IF your child believes they’re the next Keith Urban, it’s likely they are angling for an electric guitar. Used electric guitars can be found under Musical Equipment in Weekend Shopper and can range anywhere from $50 upwards depending on the quality.
To determine the pros and cons of buying a secondhand electric guitar, Shopper spoke to renowned Brisbane guitarist, Asa Broomhall.
A veteran guitarist of more than 20 years, Asa also works at The Guitar Shop in Latrobe Tce, Paddington.
In terms of what to look out for when buying a secondhand electric guitar, Asa says it’s important to look for structural damage.
“Because guitars are timber you need to check for any cracks or warping,” he said.
“You should also try and see whether the neck is twisted. If it’s bowed it can be adjusted, but if it’s twisted it can’t be fixed.
“It’s quite difficult to spot, but where the neck meets the body should be in line.”
Asa also advises checking the frets for wear and tear.
“Check the condition of the frets, they can be re-fretted but it’s an expensive job. Have a look at the G and B frets in particular, if they have dips in them they are worn. They can be fret dressed but this will only work for a while.”
While many believe a beginner should learn on an acoustic guitar, Asa says this is not always the case.
“Many of your older readers, like me, would have learnt on whatever guitar was around the house. Or whatever their uncle had,” Asa said.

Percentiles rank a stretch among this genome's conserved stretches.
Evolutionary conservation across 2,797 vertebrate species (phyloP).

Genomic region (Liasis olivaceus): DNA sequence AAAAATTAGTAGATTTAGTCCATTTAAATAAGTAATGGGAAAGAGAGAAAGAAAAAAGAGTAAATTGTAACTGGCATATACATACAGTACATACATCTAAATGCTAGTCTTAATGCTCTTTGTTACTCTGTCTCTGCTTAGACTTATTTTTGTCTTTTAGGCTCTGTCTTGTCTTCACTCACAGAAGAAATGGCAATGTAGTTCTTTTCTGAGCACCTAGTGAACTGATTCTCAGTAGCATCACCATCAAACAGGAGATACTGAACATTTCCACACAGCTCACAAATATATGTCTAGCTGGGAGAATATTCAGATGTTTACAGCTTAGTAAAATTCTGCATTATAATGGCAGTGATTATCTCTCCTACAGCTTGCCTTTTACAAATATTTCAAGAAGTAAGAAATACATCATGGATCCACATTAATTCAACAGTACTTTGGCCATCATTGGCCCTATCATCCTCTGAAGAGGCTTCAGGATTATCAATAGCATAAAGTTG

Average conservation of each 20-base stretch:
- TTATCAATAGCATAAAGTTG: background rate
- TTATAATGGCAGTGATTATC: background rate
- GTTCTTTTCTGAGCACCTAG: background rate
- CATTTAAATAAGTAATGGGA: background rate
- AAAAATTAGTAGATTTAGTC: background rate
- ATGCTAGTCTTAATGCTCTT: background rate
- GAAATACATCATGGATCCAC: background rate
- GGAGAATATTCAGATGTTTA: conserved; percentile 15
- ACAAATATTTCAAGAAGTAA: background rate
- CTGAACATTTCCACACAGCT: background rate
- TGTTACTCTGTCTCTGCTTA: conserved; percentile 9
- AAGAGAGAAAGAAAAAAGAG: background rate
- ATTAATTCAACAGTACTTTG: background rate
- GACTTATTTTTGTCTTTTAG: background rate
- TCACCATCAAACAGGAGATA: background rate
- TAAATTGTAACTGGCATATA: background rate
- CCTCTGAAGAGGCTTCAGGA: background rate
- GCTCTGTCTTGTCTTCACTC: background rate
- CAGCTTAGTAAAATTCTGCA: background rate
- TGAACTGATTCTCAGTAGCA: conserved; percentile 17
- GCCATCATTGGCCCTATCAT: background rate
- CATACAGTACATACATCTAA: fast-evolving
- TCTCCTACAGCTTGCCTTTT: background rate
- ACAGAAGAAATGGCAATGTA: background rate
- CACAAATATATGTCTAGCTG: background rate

“These days because of Chinese manufacturing you can buy a fantastic quality guitar a lot more cheaply than you could 20 years ago.
“Because of their thicker, nylon strings, acoustic, or classical guitars are easier for kids to play. But most contemporary music is played on electric guitars so if your child has their heart set on it then start them on an electric.
“Electric guitars have steel strings and they are lighter and afford better playability.”
Guitars, like cars should have regular services or setups as they are called.
“Basically because they’re made of timber and glue guitars change shape over time so if you continue to play without having a setup your guitar will be harder to play,” Asa said.
In addition to the electric guitar, shoppers will need to buy amps and headphones for obvious reasons.
“Children will always want to play the most parent-unfriendly sounds on their guitars and typically it will be an amazing amount of hideous distortion,’’ Asa said.
“I know because I did.”
ROCK ON: Guitar technician Rohan Staples (left) and guitarist Asa Broomhall at The Guitar Shop.